Hofmann's exuberant use of color bears the legacy of the fauvist penchant for vibrant, irrational, and at times, acidic hues. Hofmann's study of the expressive capability of color takes its cue from the intense color palette of Matisse and Robert Delaunay. Indeed, Delaunay's thoughts on color theory resonate closely with Hofmann's work. As Hofmann would allow his inner feelings to collide with his visceral responses to nature, so Delaunay described the transcendence of art's subtle mimesis: "Nature is permeated by rhythms whose variety cannot be restricted. Art imitates it in this respect, in order to clarify itself and thereby attain the same degree of sublimity, raising itself to a state of multiple harmonies, a harmony of colors that are divided at one moment and resorted to wholeness by the selfsame action at the next. This synchromic action is to be regarded as the real and only subject of painting" (R. Delaunay quoted in H. Friedel, (ed.), Hans Hofmann, Munich, 1997, p. 8). The interplay of color in Terpsichore similarly injects a dynamic rhythm to the work. This pairing of dissonant colors creates an undeniable harmonious musicality, which resonates from the work, recalling the chromatic musicality of Kandinsky's abstract compositions. Gentle flashes of fuchsia pink, lavender, and mauve, streaks of almost luminescent white and fresh sweeps of green simultaneously emerge from and dissipate into a range of warm, golden hues. This wide variety of color is applied with equally varied brush strokes and textures. Like waves crashing into the sand, thick, luscious applications of paint achieve a shallow relief, causing them physically as well as pictorially to emerge from the ground.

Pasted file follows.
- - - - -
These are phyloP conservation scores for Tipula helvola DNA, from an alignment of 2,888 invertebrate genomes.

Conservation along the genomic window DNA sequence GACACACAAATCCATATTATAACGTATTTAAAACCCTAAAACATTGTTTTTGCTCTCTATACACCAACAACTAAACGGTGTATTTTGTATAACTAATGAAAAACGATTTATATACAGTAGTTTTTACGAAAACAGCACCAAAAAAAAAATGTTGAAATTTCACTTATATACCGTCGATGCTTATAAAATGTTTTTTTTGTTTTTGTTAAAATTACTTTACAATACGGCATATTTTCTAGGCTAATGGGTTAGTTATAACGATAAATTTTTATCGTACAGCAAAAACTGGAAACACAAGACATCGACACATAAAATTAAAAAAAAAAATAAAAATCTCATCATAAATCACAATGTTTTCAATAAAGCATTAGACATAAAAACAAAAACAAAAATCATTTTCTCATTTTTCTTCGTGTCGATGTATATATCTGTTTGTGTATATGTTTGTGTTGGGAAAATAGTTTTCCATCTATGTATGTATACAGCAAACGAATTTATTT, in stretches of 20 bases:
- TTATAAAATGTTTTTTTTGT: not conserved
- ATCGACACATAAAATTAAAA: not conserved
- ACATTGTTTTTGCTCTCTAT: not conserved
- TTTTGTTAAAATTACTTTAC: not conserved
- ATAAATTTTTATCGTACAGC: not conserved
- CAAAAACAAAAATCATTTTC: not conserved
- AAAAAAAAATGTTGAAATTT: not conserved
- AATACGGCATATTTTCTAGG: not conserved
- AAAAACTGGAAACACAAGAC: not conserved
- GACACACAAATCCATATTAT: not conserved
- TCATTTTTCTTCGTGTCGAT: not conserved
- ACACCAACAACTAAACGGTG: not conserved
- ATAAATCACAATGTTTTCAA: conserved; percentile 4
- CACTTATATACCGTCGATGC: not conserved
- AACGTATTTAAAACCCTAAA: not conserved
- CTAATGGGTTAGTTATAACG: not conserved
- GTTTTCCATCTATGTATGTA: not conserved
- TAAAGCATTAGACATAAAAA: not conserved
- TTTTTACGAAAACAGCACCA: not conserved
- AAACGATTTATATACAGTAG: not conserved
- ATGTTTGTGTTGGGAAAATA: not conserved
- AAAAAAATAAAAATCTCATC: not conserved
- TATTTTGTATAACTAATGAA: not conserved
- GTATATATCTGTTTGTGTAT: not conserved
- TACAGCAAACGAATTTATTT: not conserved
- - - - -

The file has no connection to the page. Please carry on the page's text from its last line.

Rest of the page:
As one of the major figures of Abstract Expressionism, Hans Hofmann represents a crucial bridge between European movements such as Cubism and Fauvism and the new bravura style of American painting. In 1960, Hofmann was at the height of his creative powers, as he refined and distilled his painterly technique and its underlying principles. It is evident in a painting such as Terpsichore that Hofmann has formulated a new kind of painterly expression, one in which he incorporates the Cubist structure of overlapping planes in order to indicate depth and surface, as well as adapting the Fauvist daring use of color and tonal contrasts to evoke a sense of pure and unbridled energy.